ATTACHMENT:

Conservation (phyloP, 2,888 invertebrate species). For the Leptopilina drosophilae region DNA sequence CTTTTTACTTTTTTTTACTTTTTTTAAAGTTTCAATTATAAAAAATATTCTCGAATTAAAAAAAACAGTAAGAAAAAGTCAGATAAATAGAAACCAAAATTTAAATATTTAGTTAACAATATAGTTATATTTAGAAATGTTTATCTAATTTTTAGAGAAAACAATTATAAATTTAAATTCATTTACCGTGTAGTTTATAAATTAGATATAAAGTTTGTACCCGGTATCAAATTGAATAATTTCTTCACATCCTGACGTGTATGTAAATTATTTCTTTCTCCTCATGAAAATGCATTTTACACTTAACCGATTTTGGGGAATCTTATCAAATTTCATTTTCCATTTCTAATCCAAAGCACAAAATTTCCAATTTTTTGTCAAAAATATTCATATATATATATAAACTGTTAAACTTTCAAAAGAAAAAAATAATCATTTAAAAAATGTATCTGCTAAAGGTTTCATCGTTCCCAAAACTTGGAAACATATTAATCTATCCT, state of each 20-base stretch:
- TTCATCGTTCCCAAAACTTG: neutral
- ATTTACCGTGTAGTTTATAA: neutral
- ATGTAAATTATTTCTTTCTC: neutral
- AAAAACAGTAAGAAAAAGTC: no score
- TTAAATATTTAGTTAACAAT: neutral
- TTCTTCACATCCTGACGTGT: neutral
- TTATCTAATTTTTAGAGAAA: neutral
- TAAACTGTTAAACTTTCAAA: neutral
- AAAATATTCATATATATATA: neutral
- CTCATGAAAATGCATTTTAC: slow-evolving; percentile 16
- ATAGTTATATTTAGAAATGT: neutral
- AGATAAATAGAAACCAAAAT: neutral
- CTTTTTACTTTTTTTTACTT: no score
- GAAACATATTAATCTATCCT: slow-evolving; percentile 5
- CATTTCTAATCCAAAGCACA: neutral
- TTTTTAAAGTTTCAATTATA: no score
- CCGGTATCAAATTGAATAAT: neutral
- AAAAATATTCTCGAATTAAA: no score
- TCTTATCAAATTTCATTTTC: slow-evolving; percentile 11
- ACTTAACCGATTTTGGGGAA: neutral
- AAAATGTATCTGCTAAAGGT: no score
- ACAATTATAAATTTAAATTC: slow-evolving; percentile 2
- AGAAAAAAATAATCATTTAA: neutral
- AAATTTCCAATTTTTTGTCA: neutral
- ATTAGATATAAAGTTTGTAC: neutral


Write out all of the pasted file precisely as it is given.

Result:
Conservation (phyloP, 2,888 invertebrate species). For the Leptopilina drosophilae region DNA sequence CTTTTTACTTTTTTTTACTTTTTTTAAAGTTTCAATTATAAAAAATATTCTCGAATTAAAAAAAACAGTAAGAAAAAGTCAGATAAATAGAAACCAAAATTTAAATATTTAGTTAACAATATAGTTATATTTAGAAATGTTTATCTAATTTTTAGAGAAAACAATTATAAATTTAAATTCATTTACCGTGTAGTTTATAAATTAGATATAAAGTTTGTACCCGGTATCAAATTGAATAATTTCTTCACATCCTGACGTGTATGTAAATTATTTCTTTCTCCTCATGAAAATGCATTTTACACTTAACCGATTTTGGGGAATCTTATCAAATTTCATTTTCCATTTCTAATCCAAAGCACAAAATTTCCAATTTTTTGTCAAAAATATTCATATATATATATAAACTGTTAAACTTTCAAAAGAAAAAAATAATCATTTAAAAAATGTATCTGCTAAAGGTTTCATCGTTCCCAAAACTTGGAAACATATTAATCTATCCT, state of each 20-base stretch:
- TTCATCGTTCCCAAAACTTG: neutral
- ATTTACCGTGTAGTTTATAA: neutral
- ATGTAAATTATTTCTTTCTC: neutral
- AAAAACAGTAAGAAAAAGTC: no score
- TTAAATATTTAGTTAACAAT: neutral
- TTCTTCACATCCTGACGTGT: neutral
- TTATCTAATTTTTAGAGAAA: neutral
- TAAACTGTTAAACTTTCAAA: neutral
- AAAATATTCATATATATATA: neutral
- CTCATGAAAATGCATTTTAC: slow-evolving; percentile 16
- ATAGTTATATTTAGAAATGT: neutral
- AGATAAATAGAAACCAAAAT: neutral
- CTTTTTACTTTTTTTTACTT: no score
- GAAACATATTAATCTATCCT: slow-evolving; percentile 5
- CATTTCTAATCCAAAGCACA: neutral
- TTTTTAAAGTTTCAATTATA: no score
- CCGGTATCAAATTGAATAAT: neutral
- AAAAATATTCTCGAATTAAA: no score
- TCTTATCAAATTTCATTTTC: slow-evolving; percentile 11
- ACTTAACCGATTTTGGGGAA: neutral
- AAAATGTATCTGCTAAAGGT: no score
- ACAATTATAAATTTAAATTC: slow-evolving; percentile 2
- AGAAAAAAATAATCATTTAA: neutral
- AAATTTCCAATTTTTTGTCA: neutral
- ATTAGATATAAAGTTTGTAC: neutral